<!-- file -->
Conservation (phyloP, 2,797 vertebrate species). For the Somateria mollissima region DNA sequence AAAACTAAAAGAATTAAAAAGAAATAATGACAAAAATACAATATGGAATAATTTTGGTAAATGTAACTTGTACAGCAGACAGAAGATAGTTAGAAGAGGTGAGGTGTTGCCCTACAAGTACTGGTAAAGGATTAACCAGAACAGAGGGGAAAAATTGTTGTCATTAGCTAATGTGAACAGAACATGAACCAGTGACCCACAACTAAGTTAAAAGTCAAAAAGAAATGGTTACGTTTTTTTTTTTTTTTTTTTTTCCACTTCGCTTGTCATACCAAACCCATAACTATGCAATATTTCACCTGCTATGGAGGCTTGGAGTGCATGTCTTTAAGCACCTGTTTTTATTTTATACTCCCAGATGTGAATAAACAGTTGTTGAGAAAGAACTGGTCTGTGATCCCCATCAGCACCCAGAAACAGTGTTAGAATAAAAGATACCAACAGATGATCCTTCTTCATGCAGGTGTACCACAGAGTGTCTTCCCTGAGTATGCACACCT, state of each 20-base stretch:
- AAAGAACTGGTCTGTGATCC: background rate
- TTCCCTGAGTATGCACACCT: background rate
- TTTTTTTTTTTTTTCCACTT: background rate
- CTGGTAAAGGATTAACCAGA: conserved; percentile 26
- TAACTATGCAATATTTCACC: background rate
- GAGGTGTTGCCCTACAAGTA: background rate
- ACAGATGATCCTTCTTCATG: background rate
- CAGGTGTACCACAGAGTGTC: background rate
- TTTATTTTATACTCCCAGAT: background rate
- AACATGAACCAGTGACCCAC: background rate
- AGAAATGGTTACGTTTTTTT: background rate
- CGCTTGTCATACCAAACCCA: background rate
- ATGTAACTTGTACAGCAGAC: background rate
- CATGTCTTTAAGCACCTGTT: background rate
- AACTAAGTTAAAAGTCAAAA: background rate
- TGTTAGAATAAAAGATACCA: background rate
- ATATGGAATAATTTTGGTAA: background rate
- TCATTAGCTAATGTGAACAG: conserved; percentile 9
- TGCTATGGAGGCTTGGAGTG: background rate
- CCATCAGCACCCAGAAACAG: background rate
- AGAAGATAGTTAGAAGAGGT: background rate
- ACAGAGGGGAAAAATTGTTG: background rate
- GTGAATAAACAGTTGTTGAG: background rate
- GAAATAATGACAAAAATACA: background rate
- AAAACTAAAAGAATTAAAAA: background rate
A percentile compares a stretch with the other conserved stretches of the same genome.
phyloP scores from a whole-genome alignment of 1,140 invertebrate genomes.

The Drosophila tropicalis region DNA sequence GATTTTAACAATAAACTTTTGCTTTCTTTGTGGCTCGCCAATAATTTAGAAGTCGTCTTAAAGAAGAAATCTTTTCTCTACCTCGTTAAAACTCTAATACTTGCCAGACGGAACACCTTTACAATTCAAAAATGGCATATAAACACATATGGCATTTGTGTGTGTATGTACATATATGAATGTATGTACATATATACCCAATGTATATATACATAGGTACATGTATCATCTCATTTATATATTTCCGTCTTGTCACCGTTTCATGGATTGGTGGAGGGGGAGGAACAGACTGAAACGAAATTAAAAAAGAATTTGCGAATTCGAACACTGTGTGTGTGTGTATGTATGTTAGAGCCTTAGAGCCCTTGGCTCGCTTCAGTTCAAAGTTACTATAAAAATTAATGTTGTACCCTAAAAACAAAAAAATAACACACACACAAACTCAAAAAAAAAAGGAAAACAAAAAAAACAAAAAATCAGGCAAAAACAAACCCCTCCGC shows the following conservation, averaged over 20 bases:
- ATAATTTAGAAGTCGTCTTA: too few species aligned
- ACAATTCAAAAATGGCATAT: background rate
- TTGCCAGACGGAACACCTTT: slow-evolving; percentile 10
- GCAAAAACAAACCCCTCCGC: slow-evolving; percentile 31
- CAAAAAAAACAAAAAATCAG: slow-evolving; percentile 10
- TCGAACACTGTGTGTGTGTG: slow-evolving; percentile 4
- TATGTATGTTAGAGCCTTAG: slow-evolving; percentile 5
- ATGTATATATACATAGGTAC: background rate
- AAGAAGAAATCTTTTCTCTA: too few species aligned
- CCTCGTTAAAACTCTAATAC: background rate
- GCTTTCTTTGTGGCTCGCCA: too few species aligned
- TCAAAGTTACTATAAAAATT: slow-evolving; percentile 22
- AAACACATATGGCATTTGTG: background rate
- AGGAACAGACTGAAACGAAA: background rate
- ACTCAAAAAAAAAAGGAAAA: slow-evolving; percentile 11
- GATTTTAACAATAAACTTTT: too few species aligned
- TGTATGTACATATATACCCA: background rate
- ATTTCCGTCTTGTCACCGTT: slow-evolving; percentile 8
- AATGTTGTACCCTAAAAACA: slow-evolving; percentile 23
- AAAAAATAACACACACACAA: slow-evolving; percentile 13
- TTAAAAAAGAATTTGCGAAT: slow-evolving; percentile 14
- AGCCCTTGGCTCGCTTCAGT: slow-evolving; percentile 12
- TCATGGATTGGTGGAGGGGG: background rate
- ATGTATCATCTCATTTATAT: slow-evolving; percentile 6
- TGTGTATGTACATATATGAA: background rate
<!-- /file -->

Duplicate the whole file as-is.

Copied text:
Conservation (phyloP, 2,797 vertebrate species). For the Somateria mollissima region DNA sequence AAAACTAAAAGAATTAAAAAGAAATAATGACAAAAATACAATATGGAATAATTTTGGTAAATGTAACTTGTACAGCAGACAGAAGATAGTTAGAAGAGGTGAGGTGTTGCCCTACAAGTACTGGTAAAGGATTAACCAGAACAGAGGGGAAAAATTGTTGTCATTAGCTAATGTGAACAGAACATGAACCAGTGACCCACAACTAAGTTAAAAGTCAAAAAGAAATGGTTACGTTTTTTTTTTTTTTTTTTTTTCCACTTCGCTTGTCATACCAAACCCATAACTATGCAATATTTCACCTGCTATGGAGGCTTGGAGTGCATGTCTTTAAGCACCTGTTTTTATTTTATACTCCCAGATGTGAATAAACAGTTGTTGAGAAAGAACTGGTCTGTGATCCCCATCAGCACCCAGAAACAGTGTTAGAATAAAAGATACCAACAGATGATCCTTCTTCATGCAGGTGTACCACAGAGTGTCTTCCCTGAGTATGCACACCT, state of each 20-base stretch:
- AAAGAACTGGTCTGTGATCC: background rate
- TTCCCTGAGTATGCACACCT: background rate
- TTTTTTTTTTTTTTCCACTT: background rate
- CTGGTAAAGGATTAACCAGA: conserved; percentile 26
- TAACTATGCAATATTTCACC: background rate
- GAGGTGTTGCCCTACAAGTA: background rate
- ACAGATGATCCTTCTTCATG: background rate
- CAGGTGTACCACAGAGTGTC: background rate
- TTTATTTTATACTCCCAGAT: background rate
- AACATGAACCAGTGACCCAC: background rate
- AGAAATGGTTACGTTTTTTT: background rate
- CGCTTGTCATACCAAACCCA: background rate
- ATGTAACTTGTACAGCAGAC: background rate
- CATGTCTTTAAGCACCTGTT: background rate
- AACTAAGTTAAAAGTCAAAA: background rate
- TGTTAGAATAAAAGATACCA: background rate
- ATATGGAATAATTTTGGTAA: background rate
- TCATTAGCTAATGTGAACAG: conserved; percentile 9
- TGCTATGGAGGCTTGGAGTG: background rate
- CCATCAGCACCCAGAAACAG: background rate
- AGAAGATAGTTAGAAGAGGT: background rate
- ACAGAGGGGAAAAATTGTTG: background rate
- GTGAATAAACAGTTGTTGAG: background rate
- GAAATAATGACAAAAATACA: background rate
- AAAACTAAAAGAATTAAAAA: background rate
A percentile compares a stretch with the other conserved stretches of the same genome.
phyloP scores from a whole-genome alignment of 1,140 invertebrate genomes.

The Drosophila tropicalis region DNA sequence GATTTTAACAATAAACTTTTGCTTTCTTTGTGGCTCGCCAATAATTTAGAAGTCGTCTTAAAGAAGAAATCTTTTCTCTACCTCGTTAAAACTCTAATACTTGCCAGACGGAACACCTTTACAATTCAAAAATGGCATATAAACACATATGGCATTTGTGTGTGTATGTACATATATGAATGTATGTACATATATACCCAATGTATATATACATAGGTACATGTATCATCTCATTTATATATTTCCGTCTTGTCACCGTTTCATGGATTGGTGGAGGGGGAGGAACAGACTGAAACGAAATTAAAAAAGAATTTGCGAATTCGAACACTGTGTGTGTGTGTATGTATGTTAGAGCCTTAGAGCCCTTGGCTCGCTTCAGTTCAAAGTTACTATAAAAATTAATGTTGTACCCTAAAAACAAAAAAATAACACACACACAAACTCAAAAAAAAAAGGAAAACAAAAAAAACAAAAAATCAGGCAAAAACAAACCCCTCCGC shows the following conservation, averaged over 20 bases:
- ATAATTTAGAAGTCGTCTTA: too few species aligned
- ACAATTCAAAAATGGCATAT: background rate
- TTGCCAGACGGAACACCTTT: slow-evolving; percentile 10
- GCAAAAACAAACCCCTCCGC: slow-evolving; percentile 31
- CAAAAAAAACAAAAAATCAG: slow-evolving; percentile 10
- TCGAACACTGTGTGTGTGTG: slow-evolving; percentile 4
- TATGTATGTTAGAGCCTTAG: slow-evolving; percentile 5
- ATGTATATATACATAGGTAC: background rate
- AAGAAGAAATCTTTTCTCTA: too few species aligned
- CCTCGTTAAAACTCTAATAC: background rate
- GCTTTCTTTGTGGCTCGCCA: too few species aligned
- TCAAAGTTACTATAAAAATT: slow-evolving; percentile 22
- AAACACATATGGCATTTGTG: background rate
- AGGAACAGACTGAAACGAAA: background rate
- ACTCAAAAAAAAAAGGAAAA: slow-evolving; percentile 11
- GATTTTAACAATAAACTTTT: too few species aligned
- TGTATGTACATATATACCCA: background rate
- ATTTCCGTCTTGTCACCGTT: slow-evolving; percentile 8
- AATGTTGTACCCTAAAAACA: slow-evolving; percentile 23
- AAAAAATAACACACACACAA: slow-evolving; percentile 13
- TTAAAAAAGAATTTGCGAAT: slow-evolving; percentile 14
- AGCCCTTGGCTCGCTTCAGT: slow-evolving; percentile 12
- TCATGGATTGGTGGAGGGGG: background rate
- ATGTATCATCTCATTTATAT: slow-evolving; percentile 6
- TGTGTATGTACATATATGAA: background rate